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Epic 2018: A weak week

Oscar Foulkes November 27, 2017 Cape Epic No comments
My reason for writing a weekly training report is to record the individual steps that get riders to – and through – the Absa Cape Epic. While much of the training will apply to many riders, this is obviously from a personal perspective. Some of the journey is physical, but much of it is mental or emotional. In fact, there’s no question that when the going gets tough, Epic is more about mind than matter.

I was upbeat at the end of last week’s training, thanks to riding some great trails over the weekend in the company of other Epic riders. What I’m getting at is that the most recent step in the journey didn’t feel like a big stride towards the Epic goal. It was more slump than jump, more creep than leap.

Off-the-bike stresses made a reappearance this week, sapping energy and generally clouding my mood. As far as training was concerned, I lost Tuesday’s recovery ride to rain (not a bad trade-off given the drought). Thursday’s ride was also supposed to be a recovery ride, which I was going to do as a spin to Franschhoek from Pearl Valley.

On a whim, I decided to instead follow a jeep track up the mountainside across the road from Pearl Valley. It’s gnarly climb that is ridden fairly frequently by the locals, and was a happy discovery for me. While it’s close to densely populated areas, one quickly gets the sense of being alone in nature.

Saturday was the Coronation Double Century, for which I’d been invited to join Piet’s RECM team. Cycling for six or seven hours is a standard part of the Cape Epic experience. A 200km road race, however, was a new frontier for me, but my training programme has had several road rides in the vicinity of 100km. One of these was with the bulk of the RECM team, and I’d more-or-less held my own.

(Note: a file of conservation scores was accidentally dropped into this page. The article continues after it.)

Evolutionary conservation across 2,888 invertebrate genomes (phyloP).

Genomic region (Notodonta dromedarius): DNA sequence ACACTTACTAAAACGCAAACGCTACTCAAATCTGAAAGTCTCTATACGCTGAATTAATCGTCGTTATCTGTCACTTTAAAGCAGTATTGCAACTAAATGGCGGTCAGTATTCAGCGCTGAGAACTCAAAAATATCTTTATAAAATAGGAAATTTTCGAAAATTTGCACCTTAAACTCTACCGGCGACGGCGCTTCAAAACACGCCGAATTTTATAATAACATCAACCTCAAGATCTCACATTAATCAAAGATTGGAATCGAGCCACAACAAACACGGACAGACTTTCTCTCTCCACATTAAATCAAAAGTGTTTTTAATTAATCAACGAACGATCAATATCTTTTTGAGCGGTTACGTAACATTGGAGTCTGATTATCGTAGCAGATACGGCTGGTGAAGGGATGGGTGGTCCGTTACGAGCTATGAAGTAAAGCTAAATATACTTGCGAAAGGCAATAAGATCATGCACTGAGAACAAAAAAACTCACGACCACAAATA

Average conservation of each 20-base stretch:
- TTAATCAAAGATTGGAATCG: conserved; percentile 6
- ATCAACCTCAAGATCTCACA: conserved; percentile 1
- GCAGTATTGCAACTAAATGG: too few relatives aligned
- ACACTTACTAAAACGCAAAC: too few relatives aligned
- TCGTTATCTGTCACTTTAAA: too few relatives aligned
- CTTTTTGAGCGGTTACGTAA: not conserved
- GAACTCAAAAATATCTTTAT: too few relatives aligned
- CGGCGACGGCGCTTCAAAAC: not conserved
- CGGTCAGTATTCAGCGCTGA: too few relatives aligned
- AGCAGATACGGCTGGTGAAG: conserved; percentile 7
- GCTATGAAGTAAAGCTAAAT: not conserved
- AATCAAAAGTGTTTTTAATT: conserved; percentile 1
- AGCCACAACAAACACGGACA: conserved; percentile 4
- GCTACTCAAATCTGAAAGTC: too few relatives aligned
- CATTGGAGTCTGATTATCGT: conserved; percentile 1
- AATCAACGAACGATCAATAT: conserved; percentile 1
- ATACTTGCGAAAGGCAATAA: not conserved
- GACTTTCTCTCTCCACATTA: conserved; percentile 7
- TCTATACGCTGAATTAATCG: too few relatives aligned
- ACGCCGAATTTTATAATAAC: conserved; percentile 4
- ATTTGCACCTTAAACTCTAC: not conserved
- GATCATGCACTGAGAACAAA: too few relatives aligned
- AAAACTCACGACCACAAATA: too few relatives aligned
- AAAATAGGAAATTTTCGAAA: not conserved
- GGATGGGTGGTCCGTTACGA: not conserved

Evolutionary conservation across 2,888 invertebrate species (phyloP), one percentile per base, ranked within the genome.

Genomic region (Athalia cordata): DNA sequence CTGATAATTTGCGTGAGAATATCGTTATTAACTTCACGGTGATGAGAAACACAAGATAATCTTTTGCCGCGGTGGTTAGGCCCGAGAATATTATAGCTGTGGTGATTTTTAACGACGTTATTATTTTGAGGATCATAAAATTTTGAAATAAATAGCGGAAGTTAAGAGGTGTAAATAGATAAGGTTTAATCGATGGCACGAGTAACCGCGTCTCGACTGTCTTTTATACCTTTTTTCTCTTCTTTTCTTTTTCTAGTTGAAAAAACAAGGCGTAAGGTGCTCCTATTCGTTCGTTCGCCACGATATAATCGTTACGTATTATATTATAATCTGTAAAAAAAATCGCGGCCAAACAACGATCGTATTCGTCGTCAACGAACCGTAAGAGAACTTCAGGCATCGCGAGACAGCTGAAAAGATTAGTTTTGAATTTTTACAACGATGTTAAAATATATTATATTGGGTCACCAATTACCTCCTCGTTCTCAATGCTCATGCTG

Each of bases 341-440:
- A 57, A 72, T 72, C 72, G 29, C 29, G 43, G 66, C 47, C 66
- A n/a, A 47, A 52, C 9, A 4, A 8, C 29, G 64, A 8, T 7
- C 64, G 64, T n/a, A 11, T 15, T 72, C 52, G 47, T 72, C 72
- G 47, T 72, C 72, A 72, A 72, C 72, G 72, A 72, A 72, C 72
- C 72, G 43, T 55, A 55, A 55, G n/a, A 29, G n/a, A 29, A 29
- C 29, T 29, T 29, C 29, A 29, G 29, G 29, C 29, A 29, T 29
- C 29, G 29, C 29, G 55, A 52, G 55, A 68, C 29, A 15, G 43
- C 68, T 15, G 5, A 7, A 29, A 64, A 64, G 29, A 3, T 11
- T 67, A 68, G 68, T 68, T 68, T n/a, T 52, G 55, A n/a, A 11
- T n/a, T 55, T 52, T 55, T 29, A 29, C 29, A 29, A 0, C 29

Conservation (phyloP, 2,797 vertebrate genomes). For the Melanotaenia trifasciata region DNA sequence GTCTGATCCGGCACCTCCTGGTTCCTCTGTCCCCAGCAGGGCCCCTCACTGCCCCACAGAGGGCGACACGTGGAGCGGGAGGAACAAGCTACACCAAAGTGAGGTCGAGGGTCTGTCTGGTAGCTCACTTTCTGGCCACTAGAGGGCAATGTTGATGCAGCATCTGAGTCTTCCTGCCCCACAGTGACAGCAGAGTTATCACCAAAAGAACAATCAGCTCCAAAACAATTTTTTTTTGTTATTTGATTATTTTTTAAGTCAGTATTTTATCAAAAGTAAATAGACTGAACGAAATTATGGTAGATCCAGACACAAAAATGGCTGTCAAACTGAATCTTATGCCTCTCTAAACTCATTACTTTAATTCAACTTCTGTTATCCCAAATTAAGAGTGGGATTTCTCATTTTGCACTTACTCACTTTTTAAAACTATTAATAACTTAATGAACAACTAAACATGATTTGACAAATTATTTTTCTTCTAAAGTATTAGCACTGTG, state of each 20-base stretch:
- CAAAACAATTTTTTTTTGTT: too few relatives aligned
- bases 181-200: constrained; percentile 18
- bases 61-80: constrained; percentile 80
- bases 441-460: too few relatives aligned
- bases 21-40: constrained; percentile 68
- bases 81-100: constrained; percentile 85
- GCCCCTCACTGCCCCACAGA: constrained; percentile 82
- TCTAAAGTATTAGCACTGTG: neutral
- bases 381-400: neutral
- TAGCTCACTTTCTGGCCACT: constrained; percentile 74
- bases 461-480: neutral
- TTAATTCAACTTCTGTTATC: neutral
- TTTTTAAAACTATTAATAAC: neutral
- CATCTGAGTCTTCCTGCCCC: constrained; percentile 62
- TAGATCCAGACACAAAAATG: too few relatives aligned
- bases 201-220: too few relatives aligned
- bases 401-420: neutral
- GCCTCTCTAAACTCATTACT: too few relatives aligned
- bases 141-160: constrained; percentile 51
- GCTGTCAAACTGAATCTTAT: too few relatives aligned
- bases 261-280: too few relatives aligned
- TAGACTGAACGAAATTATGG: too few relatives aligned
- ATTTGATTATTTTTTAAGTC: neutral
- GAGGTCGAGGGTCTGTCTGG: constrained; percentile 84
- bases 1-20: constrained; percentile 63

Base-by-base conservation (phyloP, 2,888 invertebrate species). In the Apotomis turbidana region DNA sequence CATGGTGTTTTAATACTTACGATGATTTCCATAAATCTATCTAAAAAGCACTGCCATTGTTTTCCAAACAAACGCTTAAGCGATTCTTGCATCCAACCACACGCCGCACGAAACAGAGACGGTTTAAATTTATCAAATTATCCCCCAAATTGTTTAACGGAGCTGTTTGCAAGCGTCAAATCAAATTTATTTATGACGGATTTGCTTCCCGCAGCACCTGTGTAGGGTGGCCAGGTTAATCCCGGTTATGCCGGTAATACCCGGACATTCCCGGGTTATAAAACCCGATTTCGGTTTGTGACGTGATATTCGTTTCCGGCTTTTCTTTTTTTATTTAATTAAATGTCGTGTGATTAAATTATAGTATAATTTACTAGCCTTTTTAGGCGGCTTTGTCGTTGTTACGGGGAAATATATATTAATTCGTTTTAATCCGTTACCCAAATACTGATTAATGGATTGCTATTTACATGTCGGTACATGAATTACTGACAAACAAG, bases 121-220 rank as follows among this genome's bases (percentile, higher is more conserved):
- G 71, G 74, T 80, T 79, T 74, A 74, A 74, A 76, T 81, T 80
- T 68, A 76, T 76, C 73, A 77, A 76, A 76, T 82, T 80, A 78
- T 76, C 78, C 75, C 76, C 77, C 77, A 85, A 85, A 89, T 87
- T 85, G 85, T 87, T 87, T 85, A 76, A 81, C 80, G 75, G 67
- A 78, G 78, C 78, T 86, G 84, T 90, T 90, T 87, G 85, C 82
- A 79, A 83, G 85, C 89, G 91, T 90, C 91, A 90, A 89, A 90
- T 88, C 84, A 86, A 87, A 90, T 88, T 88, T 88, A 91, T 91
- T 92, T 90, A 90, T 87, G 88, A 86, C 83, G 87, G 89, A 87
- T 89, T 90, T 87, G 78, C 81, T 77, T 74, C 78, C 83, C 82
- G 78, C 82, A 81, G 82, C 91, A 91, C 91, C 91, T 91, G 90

Within the first few kilometres I could feel that I was outside my comfort zone. I was getting pushes from about 20km, and by the time we got to 60km I told them to carry on without me. I wasn’t feeling good; whether this was from riding at too fast a pace to start, or it being an ‘off’ day, I don’t know, but it was depressing to not be up to completing the race with the team.

Up to that point, my heart rate had averaged comfortably in excess of 150 bpm. There was no way I could have continued at that intensity.

A call was made to our support crew to collect me. My brain must have been affected as well, because instead of either waiting where I was, or riding back the way we came, I carried on for another 30km before I was picked up. At the team fines meeting that night, I was severely punished for causing the person to drive 90km instead of 30km to pick me up.

I had a good sleep in the afternoon, and another nap on Sunday, so perhaps something was amiss with my body.

One bit of amusement on the route was about 40km in, when we were passed by a team that had “04:55” emblazoned on their tops. Given that we were aiming for 6-ish hours, they were going a lot faster. That didn’t stop Piet, who is an inveterate wheel chaser. Before we knew it, he was in the middle of their peloton. We managed to call him back before he disappeared out of earshot.

My programme had a three-hour ride for Sunday morning, which I thought I would do as a spin from Swellendam to my mother in Ashton. However, it was raining, and in any case, I couldn’t possibly let my teammates see me head out for a longish ride the day after bailing on them in the DC.

With 16 weeks remaining, a week of less than five hours on the bike may not obviously seem like a positive step towards Epic. While it may have been a somewhat wobbly step, it was one nonetheless. Like all the others, it needs to be recorded.

Our DC team while it was still whole, with Piet at the head of affairs (Pic: Richard McMaster)

Our DC team while it was still whole, with Piet at the head of affairs (Pic: Richard McMaster)

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